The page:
Health: Drink spiking, clubbing's new threat

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In the last year or so, recorded instances of drink spiking have been increasing throughout the country, with a range of potential toxins being poured into drinks to inebriate the senses of an unsuspecting clubber. Both the media and the government have created their own spin campaigns in response to this new ‘threat’ – ie. don’t leave your drink unattended, go out with friends – in essence all pretty obvious to the relatively sensible club-goer.



Imagine the following situation: 10:00pm – You and your mates are checking out a new club, renowned for the 6 level, multi-storey 600,000 gigawatt subs designed to pop your eardrums. As usual, you order a drink… but within half an hour you are a stumbling mess. The lights are strobing, the music is drifting around the room, your head is pounding. And no, it’s not self-inflicted… 4:00am – you wake up at some unknown place with no memory of the night before but with a throbbing headache. No drink or drug has ever had that effect on you before. Pathology reports show you’ve ingested a cocktail made-up mainly of Rohypnol and GHB.



Welcome to the world of drink spiking…



Recent news headlines describe an epidemic of sorts – apparently 1 in 4 sexual assaults are drink-spike related. The first thing to remember in the fine print of most reports it states that it was a university study – meaning that a 2nd year undergraduate could have surveyed their friends and summarised the results. But what is scary about a few of the cases floating around is that the hotel owner and the head bouncer have been the masterminds of the drink-spiking debacle (in one case the owner of a hotel was inviting punters upstairs to ‘have a go’ on a sedated victim). The abuse of trust in this situation is phenomenal – and as a result, having a drink bought for you from a stranger has now become a big no, no.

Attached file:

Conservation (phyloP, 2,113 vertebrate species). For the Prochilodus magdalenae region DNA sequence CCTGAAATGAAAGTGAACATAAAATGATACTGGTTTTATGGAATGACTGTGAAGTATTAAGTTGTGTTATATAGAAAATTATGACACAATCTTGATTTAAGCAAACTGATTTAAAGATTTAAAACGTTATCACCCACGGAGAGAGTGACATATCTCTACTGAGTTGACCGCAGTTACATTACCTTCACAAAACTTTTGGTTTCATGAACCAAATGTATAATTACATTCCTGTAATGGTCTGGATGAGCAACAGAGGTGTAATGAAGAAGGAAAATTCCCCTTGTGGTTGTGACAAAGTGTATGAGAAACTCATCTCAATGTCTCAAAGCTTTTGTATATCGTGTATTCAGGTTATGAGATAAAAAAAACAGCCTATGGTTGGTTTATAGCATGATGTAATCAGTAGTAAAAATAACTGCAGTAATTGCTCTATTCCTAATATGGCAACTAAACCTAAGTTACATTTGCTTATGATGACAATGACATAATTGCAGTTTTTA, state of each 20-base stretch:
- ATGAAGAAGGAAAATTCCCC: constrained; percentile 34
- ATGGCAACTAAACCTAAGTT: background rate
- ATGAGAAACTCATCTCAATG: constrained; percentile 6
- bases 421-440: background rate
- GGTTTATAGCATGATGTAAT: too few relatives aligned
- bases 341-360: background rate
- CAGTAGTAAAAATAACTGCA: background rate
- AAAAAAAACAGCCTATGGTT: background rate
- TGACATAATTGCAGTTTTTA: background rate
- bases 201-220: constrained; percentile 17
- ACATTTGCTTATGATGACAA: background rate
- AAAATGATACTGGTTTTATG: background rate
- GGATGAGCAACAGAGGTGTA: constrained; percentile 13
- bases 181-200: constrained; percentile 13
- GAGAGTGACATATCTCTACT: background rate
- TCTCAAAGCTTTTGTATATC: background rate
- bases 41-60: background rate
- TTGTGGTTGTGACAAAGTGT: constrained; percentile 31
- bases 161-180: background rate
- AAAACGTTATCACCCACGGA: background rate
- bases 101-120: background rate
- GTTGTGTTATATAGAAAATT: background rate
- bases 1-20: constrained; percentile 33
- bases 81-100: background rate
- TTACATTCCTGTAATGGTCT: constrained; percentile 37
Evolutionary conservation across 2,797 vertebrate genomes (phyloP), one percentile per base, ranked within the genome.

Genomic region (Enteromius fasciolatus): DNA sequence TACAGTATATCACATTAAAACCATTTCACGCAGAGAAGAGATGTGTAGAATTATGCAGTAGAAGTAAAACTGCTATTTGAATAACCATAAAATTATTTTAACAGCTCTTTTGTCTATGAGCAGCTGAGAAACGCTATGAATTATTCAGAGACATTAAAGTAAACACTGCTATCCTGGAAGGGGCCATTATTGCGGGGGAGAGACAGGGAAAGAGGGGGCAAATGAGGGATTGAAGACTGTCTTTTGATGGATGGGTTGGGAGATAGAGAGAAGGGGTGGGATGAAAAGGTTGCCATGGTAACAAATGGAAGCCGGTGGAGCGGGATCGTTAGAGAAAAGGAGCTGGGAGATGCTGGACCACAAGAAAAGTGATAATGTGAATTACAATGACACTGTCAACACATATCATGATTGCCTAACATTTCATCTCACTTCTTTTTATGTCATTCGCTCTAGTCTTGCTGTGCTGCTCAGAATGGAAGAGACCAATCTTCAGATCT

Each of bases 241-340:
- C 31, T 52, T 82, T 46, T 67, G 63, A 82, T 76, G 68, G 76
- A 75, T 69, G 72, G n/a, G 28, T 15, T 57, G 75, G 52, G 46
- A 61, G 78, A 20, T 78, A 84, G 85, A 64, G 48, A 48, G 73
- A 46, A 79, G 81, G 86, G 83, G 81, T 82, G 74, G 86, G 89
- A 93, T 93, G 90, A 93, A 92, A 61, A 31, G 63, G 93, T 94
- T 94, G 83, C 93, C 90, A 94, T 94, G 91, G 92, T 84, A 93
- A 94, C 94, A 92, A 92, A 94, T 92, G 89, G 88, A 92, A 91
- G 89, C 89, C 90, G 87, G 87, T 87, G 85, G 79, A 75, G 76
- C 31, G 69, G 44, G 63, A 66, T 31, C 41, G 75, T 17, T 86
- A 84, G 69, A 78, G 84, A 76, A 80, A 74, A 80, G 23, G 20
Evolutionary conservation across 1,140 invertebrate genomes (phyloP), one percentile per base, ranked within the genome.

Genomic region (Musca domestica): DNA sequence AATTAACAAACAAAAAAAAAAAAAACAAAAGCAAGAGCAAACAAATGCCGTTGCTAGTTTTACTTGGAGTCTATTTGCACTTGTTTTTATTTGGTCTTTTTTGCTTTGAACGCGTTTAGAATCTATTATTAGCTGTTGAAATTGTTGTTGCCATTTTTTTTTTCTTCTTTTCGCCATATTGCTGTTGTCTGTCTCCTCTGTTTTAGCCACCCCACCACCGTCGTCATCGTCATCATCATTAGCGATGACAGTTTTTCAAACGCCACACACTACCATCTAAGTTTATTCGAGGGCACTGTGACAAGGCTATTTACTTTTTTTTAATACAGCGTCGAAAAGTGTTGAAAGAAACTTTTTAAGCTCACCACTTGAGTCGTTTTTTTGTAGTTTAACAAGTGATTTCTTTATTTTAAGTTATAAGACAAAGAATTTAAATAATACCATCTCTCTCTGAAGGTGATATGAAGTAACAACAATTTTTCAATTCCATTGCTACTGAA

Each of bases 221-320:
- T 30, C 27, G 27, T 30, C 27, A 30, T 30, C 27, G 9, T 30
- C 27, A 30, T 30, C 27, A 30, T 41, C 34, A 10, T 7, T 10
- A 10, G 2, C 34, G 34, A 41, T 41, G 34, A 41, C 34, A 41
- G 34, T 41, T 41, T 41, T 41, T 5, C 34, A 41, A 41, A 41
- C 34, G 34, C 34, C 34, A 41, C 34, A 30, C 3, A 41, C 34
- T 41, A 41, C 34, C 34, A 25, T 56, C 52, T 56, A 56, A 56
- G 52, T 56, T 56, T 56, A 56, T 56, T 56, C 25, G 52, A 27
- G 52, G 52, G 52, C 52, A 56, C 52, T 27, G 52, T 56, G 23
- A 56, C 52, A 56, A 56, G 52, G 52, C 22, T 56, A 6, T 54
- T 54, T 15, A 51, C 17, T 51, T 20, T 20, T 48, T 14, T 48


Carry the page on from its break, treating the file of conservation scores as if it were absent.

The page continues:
While researching this article I discovered a number of frequent visitors to ITM who’d suffered at the hand of drink spikers, and countless reports from people who’d had friends endure the experience.



Case 1. C, 27 years, Brisbane



C is a regular club-goer who enjoys live music and having a drink with friends. One particular Friday night C a friend went to a well-known Brisvegas Irish pub to have a drink and wait for a group of friends to arrive. While waiting C consumed one drink and sat with her friend to have a chat.



In this time, an individual approached her and after a decent conversation, offered to buy a drink for her. Not long after consuming the second drink C met a larger group of friends and the potential beau moved away to the other side of the club. When C went outside to meet another friend she started to feel as if she had consumed more alcohol than she had. Within half an hour she had no control over herself, was violently ill, and had to be driven home by a friend.


Case 2. V, 19 years, Sydney



As is the case with most victims of drink spiking, V cannot be 100% sure he was a target. While out at a popular Sydney venue V started his night with a few drinks. Feeling slightly tipsy, V left a drink with a female friend while he made his way around the club. His friend placed the drink on a table behind her. He returned 5 minutes later and consumed the remainder of the drink, and within 30 minutes was feeling rather intoxicated.